Box Office Democracy Review: “Veronica Mars”
In the interest of full disclosure, I should tell you that I backed the Veronica Mars movie on Kickstarter. In addition to a myriad of cool perks this gave me, and thousands of other backers, access to regular updates on the process of making this movie, a level of access rather atypical today and totally unheard of a decade ago. I watched this movie grow from a cool pipe dream to an actual thing that is actually playing in theaters. This all adds up to a movie that I liked a great deal but am unable to assure myself that this affection is genuine, or is it more like the love a parent feels for their potentially mediocre child?
If you loved Veronica Mars when it was on TV you will almost certainly like the Veronica Mars movie. They took a story that feels an awful lot like what a season arc would have been if the TV show had run for 10 years and just strung together them all together without all the filler that was the individual episodes. There’s even a couple moments of genuine shock that feel like they’re about where sweeps would be in a traditional season. I enjoyed watching these stories play out over 22 episode seasons and I enjoyed it even more condensed in to a two-hour movie. Unfortunately fan-favorite characters like Wallace and Mac who were underused in the TV show are even more dramatically underused in the movie where there are no episodic B-plots to bail them out of story limbo. As a fan of both characters I’m so used to their exclusion that I didn’t notice how absent they were until the movie was long over.
All of the actors sparkle regardless of how much time they’re given. Considering the show has been off the air for almost seven years it’s stunning how completely on the mark every character is. It’s an incredible tribute to Rob Thomas’ skill as a director or his ability to pick solid actors. Kristen Bell and Jason Dohring fall right back in to sarcastic Veronica and smoldering Logan effortlessly. Equally on point are more minor characters like Ryan Hansen’s Dick Casablancas and Jerry O’Connell as the latest in the Lamb family of bumbling sherrifs. Krysten Ritter returns as Gia Goodman, a role she played for eight episodes of the TV show but bumped up to a major player this time around commensurate with the major breakout she’s had as an actress since her original turn.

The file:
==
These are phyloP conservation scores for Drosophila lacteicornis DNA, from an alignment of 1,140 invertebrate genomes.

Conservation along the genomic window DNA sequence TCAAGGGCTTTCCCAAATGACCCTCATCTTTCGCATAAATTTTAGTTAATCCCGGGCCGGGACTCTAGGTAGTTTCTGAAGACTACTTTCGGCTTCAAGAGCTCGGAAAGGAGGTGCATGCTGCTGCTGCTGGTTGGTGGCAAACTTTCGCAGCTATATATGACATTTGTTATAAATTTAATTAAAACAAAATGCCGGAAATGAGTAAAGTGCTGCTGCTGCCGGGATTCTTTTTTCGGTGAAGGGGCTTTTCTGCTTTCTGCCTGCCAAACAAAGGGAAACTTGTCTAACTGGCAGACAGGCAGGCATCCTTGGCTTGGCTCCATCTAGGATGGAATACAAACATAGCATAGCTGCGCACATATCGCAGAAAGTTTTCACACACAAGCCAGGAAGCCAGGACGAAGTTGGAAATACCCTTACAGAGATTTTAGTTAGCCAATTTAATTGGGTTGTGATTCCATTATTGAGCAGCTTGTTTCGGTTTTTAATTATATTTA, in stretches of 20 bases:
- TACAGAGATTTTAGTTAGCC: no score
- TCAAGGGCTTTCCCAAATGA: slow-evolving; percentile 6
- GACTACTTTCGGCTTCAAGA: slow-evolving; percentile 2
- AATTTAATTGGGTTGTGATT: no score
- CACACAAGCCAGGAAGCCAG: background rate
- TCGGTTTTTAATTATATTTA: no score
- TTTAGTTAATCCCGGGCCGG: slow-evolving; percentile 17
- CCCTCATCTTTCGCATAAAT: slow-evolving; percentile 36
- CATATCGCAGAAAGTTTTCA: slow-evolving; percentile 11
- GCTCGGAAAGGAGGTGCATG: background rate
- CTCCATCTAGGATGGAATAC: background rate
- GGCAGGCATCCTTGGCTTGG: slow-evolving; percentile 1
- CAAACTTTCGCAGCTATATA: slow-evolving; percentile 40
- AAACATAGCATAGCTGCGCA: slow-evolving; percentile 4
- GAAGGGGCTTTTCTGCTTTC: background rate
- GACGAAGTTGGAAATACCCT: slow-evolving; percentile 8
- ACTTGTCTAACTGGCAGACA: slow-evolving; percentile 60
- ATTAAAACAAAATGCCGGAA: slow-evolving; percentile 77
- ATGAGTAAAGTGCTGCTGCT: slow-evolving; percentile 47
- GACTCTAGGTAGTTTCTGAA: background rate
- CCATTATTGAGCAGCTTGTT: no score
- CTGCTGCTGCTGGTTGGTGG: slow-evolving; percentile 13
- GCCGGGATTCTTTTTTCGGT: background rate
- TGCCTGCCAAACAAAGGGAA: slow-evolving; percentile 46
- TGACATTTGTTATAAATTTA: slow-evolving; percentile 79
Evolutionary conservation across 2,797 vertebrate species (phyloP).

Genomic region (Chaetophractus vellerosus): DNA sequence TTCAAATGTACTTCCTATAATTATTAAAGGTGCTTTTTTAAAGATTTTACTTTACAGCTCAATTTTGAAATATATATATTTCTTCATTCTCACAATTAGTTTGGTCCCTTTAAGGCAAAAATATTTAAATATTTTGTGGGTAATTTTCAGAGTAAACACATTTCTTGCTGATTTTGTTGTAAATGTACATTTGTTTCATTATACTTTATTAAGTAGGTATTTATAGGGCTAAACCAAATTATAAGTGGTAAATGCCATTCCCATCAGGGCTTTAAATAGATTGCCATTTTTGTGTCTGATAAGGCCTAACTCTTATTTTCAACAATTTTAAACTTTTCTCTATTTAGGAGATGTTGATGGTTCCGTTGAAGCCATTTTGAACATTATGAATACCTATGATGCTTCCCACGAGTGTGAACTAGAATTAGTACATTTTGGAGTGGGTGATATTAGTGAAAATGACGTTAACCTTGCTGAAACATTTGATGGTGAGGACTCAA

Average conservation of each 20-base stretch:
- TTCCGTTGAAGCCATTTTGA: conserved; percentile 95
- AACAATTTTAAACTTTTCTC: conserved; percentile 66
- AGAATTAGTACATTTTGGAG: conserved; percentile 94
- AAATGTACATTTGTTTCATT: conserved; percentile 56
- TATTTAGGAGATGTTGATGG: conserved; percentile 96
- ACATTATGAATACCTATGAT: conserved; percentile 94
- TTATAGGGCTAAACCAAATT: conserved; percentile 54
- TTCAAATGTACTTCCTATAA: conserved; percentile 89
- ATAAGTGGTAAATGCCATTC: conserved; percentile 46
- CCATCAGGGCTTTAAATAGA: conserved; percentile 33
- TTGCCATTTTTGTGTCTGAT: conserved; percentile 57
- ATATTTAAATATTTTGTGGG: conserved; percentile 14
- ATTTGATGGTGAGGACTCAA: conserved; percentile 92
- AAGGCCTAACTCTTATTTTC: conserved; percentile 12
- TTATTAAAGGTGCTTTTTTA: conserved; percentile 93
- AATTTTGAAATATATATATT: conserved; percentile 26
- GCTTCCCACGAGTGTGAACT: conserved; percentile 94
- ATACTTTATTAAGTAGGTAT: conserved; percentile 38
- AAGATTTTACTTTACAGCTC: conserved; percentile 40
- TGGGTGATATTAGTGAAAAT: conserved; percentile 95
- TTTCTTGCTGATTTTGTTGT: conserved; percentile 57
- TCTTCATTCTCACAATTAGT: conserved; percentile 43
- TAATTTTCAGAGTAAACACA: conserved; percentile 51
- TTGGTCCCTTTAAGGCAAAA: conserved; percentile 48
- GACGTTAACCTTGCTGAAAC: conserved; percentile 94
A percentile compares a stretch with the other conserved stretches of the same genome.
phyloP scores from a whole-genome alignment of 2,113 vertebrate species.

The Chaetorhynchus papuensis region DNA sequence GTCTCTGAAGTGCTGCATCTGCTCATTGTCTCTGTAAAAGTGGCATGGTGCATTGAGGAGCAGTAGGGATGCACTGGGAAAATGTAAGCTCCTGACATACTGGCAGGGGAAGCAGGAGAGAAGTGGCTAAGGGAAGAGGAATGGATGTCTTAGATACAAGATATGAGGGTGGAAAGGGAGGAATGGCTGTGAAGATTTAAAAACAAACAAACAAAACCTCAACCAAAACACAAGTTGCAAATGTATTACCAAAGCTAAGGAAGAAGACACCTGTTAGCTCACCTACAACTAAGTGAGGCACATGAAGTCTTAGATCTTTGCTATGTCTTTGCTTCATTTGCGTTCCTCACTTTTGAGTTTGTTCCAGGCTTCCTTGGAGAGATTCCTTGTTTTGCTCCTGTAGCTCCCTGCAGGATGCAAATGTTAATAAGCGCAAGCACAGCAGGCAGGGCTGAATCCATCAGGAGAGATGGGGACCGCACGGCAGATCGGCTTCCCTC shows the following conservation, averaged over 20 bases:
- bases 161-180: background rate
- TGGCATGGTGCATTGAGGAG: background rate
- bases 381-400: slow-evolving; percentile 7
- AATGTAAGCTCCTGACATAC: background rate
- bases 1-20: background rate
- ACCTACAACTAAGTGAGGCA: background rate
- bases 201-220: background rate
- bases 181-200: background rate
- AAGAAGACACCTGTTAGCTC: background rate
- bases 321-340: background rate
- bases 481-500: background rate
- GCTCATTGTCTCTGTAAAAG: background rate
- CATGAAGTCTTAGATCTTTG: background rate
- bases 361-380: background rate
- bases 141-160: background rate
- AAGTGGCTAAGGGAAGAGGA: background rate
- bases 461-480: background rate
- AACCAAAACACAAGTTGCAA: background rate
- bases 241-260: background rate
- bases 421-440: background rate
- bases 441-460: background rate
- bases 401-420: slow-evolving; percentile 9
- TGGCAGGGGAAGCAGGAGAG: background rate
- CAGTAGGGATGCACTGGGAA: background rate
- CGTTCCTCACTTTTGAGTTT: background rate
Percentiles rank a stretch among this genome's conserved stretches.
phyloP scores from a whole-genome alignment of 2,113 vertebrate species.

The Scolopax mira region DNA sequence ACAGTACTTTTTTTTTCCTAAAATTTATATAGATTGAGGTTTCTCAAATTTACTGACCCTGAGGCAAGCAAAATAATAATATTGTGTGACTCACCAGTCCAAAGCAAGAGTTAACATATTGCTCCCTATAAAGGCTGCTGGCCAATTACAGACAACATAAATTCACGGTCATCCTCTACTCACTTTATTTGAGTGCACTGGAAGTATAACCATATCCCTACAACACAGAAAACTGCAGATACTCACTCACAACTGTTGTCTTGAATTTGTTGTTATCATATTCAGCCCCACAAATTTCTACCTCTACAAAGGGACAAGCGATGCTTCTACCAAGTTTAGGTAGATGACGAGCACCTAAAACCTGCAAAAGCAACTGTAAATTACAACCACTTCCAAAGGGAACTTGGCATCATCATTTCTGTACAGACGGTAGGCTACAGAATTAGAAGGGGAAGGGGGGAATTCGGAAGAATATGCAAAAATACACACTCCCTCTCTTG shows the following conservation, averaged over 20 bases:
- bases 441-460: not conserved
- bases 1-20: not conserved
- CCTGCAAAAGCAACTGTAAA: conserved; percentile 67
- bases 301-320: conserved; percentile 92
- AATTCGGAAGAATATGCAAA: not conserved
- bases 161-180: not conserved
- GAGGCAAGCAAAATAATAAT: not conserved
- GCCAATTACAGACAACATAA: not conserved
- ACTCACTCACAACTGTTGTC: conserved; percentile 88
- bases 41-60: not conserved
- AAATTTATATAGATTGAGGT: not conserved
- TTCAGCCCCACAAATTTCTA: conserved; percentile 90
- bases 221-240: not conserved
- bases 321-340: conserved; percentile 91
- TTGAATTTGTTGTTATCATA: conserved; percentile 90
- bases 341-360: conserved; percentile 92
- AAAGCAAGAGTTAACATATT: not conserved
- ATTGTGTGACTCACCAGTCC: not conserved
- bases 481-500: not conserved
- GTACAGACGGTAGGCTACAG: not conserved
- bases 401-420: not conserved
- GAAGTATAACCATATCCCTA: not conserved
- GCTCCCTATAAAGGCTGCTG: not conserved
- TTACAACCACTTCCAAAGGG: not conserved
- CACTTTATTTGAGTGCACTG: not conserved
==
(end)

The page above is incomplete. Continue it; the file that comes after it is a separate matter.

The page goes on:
The problem with this movie is, like all films, it has to answer to its investors and in this case the investors are the hardcore fans of the film. 91,585 fans of Veronica Mars pledged almost $6 million to get this movie made and there’s no way Thomas was going to send them away unhappy. This has the unfortunate consequence of taking the teeth out of two of the bigger moments of the film when beloved members of the supporting cast are imperiled. Nothing bad is going to happen to them because there’s too big a chance to upset people who paid way more than the price of a movie ticket to get the movie made and then in many cases also bought a ticket. It cuts out a lot of tension and I can honestly say I was most on the edge of my seat when I was concerned they were going to kill a stray cat. I enjoyed the movie, I’m thrilled to have backed it and if they put up a campaign for a sequel I’d donate right now but maybe there’s still some value left in the studio system.
Also coming soon, as a followup to the movie: